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Families need Fathers a charity
Parental Support in general
Member Name: freediveheaven
Parental Support in general
Date: 04/12/04, updated on 15/01/05 (265 review reads)
Advantages: Support and information
Disadvantages: Does not have a high profile
Suddenly after many years of silence the issues facing seperated fathers from their children has never had such prominence. Bob Geldof has long been a spokesman on the difficulties and injustice of the family law courts but it has taken the attention seeking antics of a few and the recent court appearances of the Home Secretary to raise the awareness to a whole new level.
This review is about the charity FNF of which I have been a member for the past five years, one year less than the time I have been divorced.
First things first I want to clear up a couple of points. This is not one of those publicity seeking crackpot groups that raises itís profile through publicity stunts, people like Spiderman and the group who tied themselves to the Seven Bridge and Buckingham Palace are not a part of FNF. Fathers for Justice are the ones who grab the headlines with high publicity stunts. Some similarities can be drawn with the Suffragette movement, they carried out the stunts that earned publicity while a more moderate womans group worked behind the scenes to influence politicians and public opinion.
Secondly as with all organisations there are things that you would want to change, for me the first thing that I would change is the name. I believe the title is misleading and by being misleading it will exclude people (women) from looking any further at it. The membership is predominantly male however it represents all parents in campaigning for both parents to have joint responsibility for raising their children. To this end there are female members but they are in the minority, perhaps this will always be the case as in the majority of cases of separation and divorce it is the father who becomes the parent without care.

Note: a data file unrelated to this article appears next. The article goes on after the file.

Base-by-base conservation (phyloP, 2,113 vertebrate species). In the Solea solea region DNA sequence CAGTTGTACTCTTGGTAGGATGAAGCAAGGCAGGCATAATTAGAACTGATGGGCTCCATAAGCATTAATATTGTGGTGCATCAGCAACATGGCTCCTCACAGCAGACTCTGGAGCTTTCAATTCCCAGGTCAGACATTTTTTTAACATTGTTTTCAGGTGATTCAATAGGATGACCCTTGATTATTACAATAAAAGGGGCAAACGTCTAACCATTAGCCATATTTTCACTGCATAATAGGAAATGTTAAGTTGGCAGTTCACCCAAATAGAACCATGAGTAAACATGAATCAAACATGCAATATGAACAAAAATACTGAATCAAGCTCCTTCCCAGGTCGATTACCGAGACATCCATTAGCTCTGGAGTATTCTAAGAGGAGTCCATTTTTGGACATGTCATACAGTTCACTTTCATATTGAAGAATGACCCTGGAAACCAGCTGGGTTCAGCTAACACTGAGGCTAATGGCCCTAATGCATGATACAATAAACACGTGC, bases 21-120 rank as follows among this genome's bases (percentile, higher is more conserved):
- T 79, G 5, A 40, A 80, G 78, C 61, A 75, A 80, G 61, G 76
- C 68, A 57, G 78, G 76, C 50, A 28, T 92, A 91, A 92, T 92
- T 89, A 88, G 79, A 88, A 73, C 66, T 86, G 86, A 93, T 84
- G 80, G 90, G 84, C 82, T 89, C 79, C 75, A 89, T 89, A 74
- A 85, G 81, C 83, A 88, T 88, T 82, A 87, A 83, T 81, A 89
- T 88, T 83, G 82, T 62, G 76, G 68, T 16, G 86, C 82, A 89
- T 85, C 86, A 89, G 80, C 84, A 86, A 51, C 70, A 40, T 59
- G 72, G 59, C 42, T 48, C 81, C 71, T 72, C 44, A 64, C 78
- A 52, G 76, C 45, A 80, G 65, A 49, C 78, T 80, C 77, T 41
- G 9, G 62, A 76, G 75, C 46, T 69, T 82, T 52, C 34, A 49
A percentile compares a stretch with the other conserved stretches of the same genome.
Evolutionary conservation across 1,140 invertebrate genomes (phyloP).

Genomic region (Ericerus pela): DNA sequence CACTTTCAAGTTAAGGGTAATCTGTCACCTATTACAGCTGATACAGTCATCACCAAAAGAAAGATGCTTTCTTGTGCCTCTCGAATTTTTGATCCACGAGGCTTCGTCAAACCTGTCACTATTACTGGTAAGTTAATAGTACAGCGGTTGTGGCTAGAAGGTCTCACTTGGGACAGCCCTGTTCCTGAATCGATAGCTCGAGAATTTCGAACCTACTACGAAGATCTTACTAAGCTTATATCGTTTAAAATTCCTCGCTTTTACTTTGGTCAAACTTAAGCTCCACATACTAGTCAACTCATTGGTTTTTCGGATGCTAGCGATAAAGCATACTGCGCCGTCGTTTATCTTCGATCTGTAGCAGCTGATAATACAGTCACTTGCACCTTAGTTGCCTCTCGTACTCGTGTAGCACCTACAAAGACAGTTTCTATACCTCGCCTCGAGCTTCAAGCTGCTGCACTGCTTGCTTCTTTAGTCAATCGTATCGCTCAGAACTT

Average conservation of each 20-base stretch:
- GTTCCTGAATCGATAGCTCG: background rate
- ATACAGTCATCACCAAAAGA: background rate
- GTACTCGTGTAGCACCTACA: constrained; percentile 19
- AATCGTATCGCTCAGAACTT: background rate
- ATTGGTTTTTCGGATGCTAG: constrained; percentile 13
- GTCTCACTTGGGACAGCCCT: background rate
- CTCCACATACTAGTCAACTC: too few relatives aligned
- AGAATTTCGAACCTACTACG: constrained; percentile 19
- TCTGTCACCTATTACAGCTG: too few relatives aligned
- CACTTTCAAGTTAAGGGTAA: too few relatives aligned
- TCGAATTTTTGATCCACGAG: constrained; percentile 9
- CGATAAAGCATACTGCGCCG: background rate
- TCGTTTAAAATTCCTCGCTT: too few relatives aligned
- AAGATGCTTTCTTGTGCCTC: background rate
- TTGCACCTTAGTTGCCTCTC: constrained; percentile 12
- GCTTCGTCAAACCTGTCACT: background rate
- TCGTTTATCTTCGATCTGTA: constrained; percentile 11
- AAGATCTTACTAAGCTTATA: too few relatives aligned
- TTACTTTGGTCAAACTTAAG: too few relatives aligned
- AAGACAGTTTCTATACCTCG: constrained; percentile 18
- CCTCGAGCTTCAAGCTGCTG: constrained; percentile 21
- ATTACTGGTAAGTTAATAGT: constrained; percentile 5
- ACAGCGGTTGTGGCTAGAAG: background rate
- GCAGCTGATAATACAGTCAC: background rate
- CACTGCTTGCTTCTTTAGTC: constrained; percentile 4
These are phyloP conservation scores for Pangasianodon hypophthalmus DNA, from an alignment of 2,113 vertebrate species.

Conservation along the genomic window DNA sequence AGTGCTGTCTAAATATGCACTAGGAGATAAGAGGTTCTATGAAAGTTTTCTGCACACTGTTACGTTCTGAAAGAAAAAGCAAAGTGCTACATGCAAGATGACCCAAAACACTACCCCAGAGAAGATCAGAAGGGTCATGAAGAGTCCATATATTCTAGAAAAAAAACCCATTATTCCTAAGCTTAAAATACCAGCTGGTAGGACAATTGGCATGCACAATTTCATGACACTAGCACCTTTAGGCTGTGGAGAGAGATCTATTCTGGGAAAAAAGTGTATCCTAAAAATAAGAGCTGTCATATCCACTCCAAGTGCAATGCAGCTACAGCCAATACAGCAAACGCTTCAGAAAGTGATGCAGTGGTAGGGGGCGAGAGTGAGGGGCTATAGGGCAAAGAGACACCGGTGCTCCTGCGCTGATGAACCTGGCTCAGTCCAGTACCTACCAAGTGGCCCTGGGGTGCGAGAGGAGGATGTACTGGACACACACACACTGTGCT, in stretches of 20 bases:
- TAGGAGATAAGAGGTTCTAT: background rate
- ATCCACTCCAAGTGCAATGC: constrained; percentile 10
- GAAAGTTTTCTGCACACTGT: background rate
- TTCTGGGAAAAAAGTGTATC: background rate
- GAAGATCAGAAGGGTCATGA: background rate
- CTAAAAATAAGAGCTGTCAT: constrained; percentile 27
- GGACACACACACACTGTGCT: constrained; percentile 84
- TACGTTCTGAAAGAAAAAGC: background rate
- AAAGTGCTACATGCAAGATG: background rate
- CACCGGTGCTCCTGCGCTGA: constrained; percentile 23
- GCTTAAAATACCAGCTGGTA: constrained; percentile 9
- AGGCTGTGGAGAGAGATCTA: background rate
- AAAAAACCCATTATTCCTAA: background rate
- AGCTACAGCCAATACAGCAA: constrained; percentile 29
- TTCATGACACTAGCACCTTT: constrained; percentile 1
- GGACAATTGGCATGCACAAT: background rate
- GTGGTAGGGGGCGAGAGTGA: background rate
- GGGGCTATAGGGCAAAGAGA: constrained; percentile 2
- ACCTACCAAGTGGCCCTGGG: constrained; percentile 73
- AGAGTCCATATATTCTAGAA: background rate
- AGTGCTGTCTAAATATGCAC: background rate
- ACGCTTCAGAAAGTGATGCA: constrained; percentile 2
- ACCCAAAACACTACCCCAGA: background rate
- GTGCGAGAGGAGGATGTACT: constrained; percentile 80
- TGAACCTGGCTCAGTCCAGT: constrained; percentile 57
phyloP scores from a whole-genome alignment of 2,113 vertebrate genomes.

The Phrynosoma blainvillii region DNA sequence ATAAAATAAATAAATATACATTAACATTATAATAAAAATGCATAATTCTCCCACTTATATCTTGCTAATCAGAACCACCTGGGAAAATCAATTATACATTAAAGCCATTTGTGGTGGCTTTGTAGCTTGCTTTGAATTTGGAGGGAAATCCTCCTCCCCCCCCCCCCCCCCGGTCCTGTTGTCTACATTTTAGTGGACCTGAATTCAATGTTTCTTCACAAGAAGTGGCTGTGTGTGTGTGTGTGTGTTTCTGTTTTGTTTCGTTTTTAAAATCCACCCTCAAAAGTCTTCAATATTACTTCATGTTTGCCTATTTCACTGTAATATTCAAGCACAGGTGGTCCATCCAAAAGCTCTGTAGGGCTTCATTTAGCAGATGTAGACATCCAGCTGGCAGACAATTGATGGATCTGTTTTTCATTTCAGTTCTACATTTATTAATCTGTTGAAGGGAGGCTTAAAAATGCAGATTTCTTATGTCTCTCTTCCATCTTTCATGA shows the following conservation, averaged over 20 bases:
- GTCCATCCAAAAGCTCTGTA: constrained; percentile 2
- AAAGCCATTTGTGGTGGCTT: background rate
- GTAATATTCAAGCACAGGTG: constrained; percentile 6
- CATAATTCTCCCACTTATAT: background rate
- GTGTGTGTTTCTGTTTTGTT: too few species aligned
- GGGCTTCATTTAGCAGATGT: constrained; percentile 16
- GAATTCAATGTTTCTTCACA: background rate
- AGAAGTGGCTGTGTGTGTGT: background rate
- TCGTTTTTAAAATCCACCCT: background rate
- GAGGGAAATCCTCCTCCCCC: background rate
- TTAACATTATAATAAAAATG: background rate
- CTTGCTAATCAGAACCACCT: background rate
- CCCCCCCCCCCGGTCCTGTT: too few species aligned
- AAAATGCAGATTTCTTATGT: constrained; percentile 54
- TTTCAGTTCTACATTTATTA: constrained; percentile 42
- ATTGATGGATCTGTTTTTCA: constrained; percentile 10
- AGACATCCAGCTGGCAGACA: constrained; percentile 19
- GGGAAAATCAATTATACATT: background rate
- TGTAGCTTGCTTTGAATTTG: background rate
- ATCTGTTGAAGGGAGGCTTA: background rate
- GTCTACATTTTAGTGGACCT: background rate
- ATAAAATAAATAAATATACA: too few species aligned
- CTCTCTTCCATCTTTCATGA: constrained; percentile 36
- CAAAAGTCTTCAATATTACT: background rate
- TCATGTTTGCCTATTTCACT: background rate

FNF was established in 1974 and became a registered charity in 1979. Currently it boasts a membership of about 2,500 and is funded solely from membership fees and donations.
The aims of the charity are to provide advice and support for parents to get shared responsibility for the raising of their children and to help people through the legal complexities of divorce and getting access to their children.
The charity campaigns actively on parentís rights and particularly on behalf of those who have been denied access to their children. It does not seek to further its aims through stunts but by reasoned argument and debate.
Canvassing MPís and seeking to get significant changes to the law are part of the regular activities that members can get involved in.
The charity is also active in highlighting the inequalities that exist within the legal system and is not slow in denouncing those decisions within the family courts that defy logic or common reason.
Finally the charity sets great store in providing advice to anyone representing themselves through the courts and thus avoiding the costly and often ineffective family lawyers. In particular it promotes the use of McKenzie Friends who act as advisers during court appearances. Often judges may decide to refuse this help with no sound legal reason and FNF seeks to challenge these decisions.
Annual membership is £30, which reduces to £25 if you pay by standing order. The use of gift aid also boosts the charities funds.
The website provides a wealth of information for anyone who is trying to pick their way through the courts. There are many useful fact sheets in particular advice on how to represent yourself in court with the necessary documents that you can download.
There is also advice available on the CSA including a calculator to enable people to calculate the likely amount of maintenance that will be awarded, a really useful tool that allows you to budget while the CSA take an absolute age to come up with pretty much the same figure.
Members receive a quarterly magazine entitled McKenzie, which has well written articles providing both advice and updates on any changes to the law.
Support is also available through volunteer contact numbers and local branches and it is the former that I have found useful on a couple of occasions often providing the voice of reason that I needed to hear.
The website can be found at
This site and the charity can provide an excellent reference point for anyone who is facing seperation from their children. You will come across some very sad stories of what people have been through but you will also come across success stories from which you can draw strength.
I'm one of the lucky ones, I have had contact at all times with my children and have avoided the courts, two sessions of conselling and a contact agreement was reached that works for the children their mother and me, however it is still nice to know that there are people out there if things do ever change.
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